HPJ: What is the significance of this restaging of history? What are the connections, if any, between the performative aspect of your work and the spectacle of the Third Reich?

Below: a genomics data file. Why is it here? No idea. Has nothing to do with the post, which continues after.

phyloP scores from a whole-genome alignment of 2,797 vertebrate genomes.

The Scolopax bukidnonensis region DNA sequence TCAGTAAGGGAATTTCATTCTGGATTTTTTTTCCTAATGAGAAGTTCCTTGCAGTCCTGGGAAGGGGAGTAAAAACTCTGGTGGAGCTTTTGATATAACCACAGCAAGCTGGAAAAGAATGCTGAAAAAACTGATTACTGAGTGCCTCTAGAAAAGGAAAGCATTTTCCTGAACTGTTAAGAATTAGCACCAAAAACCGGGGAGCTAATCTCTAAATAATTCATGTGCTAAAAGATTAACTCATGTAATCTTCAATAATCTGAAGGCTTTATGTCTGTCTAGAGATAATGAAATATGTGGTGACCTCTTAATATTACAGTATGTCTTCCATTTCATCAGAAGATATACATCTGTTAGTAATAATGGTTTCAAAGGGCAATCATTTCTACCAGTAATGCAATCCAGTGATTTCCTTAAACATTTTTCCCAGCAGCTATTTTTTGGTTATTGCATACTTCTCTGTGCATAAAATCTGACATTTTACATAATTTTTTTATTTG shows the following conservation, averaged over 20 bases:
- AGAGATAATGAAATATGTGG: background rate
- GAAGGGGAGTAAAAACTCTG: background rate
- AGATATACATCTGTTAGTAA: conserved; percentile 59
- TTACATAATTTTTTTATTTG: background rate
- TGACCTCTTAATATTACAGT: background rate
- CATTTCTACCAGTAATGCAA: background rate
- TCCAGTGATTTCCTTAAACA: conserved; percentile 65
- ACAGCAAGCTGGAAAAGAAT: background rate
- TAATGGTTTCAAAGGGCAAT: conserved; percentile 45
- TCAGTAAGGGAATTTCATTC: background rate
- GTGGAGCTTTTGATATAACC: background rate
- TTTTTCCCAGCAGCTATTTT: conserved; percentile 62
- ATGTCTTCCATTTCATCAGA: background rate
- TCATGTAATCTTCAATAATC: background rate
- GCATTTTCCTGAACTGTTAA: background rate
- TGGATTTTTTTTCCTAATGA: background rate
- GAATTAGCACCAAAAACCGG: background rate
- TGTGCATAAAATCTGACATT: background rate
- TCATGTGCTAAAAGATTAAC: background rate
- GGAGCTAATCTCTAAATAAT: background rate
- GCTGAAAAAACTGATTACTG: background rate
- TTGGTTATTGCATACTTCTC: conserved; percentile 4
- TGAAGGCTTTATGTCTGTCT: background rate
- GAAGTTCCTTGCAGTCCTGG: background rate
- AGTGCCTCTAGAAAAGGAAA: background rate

CS: I’ve worked in Germany for the last eight years, visiting there for the last twelve years. Nazi Germany became this sort of white elephant in the room. I’m the only Jew in the town that I go to. It’s sort of always there – It’s always there for everybody. In a sense I feel like I’ve been working around it for a long time. For me it was a cathartic experience to kind of unpack the Vermach soldier, literally, emotionally, and figuratively. Getting these boxes of uniforms from a costume company and opening them for the first time, it was incredibly spooky and painful. At the same time I realized how quickly one gets over the shock of it until the third or fourth day shooting with them you’re just throwing them into the car and “who’s got the boots?” and “do you have the Nazi pants?” and it never becomes casual, but you become used to it. There are a lot of emotional goals for the project that I was never sure would be realized, but one of them was to, at least in my mind, find a way of separating being Jewish from the Holocaust, to take away its power over me as a Jew so that I wouldn’t become more Jewish because of the Holocaust, or a certain kind of Jewish because of the Holocaust. At the same time I’m dealing with family and friends in a situation where there’s this great unconscious thing. There are no flags in Germany. To go to Germany as an American, you’re so used to patriotism, you’re so used to flag waving, and you go to this country which is sort of not allowed to. I guess I sort of wanted to lift open that Pandora’s box, in a sense, and to put them back into the landscape to see what it would feel like, to see what they would feel like, and to sort of try to play out something that was less show business, less gigantic mourning session, less Steven Spielberg, where it’s not about good and evil, it’s just about the commonplace moment and the fact that so many of these kids had parents and grandparents who were walking around in these uniforms and all of them, because of their age, had grandfathers who were like sixteen, fifteen, there are a few uncles that were older, and the kids would talk about one family member who got killed in Russia on the front and another family member who was an officer at Dachau. They’ve got this double-edged sword, they’ve got this sword of hero-victims in their family, they’ve got this sword of villain-victims in their family, they’ve got photographs that disappear, and stories that never get told. I just sort of wanted to take a picture of what that might look like, and to create a vision of a German soldier that wasn’t all powerful.